• In August 2018, Kohlberg Kravis Roberts & Co (KKR) acquired Ramky Enviro Engineers Limited for worth US$ 530 million.
  • In April 2018 ReNew Power made the largest M&A deal by acquiring Ostro Energy for US$ 1,668.21 million.

Government Initiatives

The Government of India has identified power sector as a key sector of focus so as to promote sustained industrial growth. Some initiatives by the Government of India to boost the Indian power sector:

  • As of September 2018, a draft amendment to Electricity Act, 2003 has been introduced. It discusses separation of content & carriage, direct benefit transfer of subsidy, 24*7 Power supply is an obligation, penalisation on violation of PPA, setting up Smart Meter and Prepaid Meters along with regulations related to the same.
  • Ujwal Discoms Assurance Yojana (UDAY) was launched by the Government of India to encourage operational and financial turnaround of State-owned Power Distribution Companies (DISCOMS), with an aim to reduce Aggregate Technical & Commercial (AT&C) losses to 15 per cent by FY19.
  • As of August 2018, the Ministry of New and Renewable Energy set solar power tariff caps at Rs 2.50 (US$ 0.04) and Rs 2.68 (US$ 0.04) unit for developers using domestic and imported solar cells and modules, respectively.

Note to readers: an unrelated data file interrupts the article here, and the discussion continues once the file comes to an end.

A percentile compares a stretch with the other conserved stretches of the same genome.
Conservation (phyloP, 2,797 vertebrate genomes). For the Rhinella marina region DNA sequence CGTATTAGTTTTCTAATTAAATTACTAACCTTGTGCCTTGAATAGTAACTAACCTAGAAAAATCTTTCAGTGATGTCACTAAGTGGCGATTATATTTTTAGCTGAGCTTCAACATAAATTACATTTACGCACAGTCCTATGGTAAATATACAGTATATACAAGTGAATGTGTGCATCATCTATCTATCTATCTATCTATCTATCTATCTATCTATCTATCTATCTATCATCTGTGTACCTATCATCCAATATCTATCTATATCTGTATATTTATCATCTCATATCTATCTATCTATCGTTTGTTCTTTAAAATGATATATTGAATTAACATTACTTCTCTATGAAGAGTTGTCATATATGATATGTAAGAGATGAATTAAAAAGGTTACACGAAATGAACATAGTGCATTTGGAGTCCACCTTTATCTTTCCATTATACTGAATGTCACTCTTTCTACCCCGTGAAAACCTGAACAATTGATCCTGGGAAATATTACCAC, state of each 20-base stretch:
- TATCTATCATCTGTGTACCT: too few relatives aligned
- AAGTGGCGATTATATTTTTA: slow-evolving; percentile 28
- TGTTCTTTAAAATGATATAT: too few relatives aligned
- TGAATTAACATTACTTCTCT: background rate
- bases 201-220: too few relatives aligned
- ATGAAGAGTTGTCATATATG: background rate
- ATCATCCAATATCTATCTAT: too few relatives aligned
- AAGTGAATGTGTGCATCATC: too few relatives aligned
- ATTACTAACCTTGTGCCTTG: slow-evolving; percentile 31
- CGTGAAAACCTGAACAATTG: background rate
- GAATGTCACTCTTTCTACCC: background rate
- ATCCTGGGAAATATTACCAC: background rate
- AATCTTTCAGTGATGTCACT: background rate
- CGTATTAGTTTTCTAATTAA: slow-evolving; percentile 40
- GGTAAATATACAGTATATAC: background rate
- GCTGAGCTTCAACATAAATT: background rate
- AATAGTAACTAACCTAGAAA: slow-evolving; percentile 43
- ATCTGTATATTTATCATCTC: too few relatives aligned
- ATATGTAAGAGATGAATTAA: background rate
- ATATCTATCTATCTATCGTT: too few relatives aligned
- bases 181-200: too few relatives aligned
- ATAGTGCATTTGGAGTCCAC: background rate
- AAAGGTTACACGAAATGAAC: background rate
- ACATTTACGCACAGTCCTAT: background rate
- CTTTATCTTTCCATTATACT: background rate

• The Government of India approved National Policy on Biofuels – 2018, the expected benefits of this policy are health benefits, cleaner environment, employment generation, reduced import dependency, boost to infrastructural investment in rural areas and additional income to farmers.

The Road Ahead

The Government of India has released its roadmap to achieve 175 GW capacity in renewable energy by 2022, which includes 100 GW of solar power and 60 GW of wind power. The Union Government of India is preparing a 'rent a roof' policy for supporting its target of generating 40 gigawatts (GW) of power through solar rooftop projects by 2022.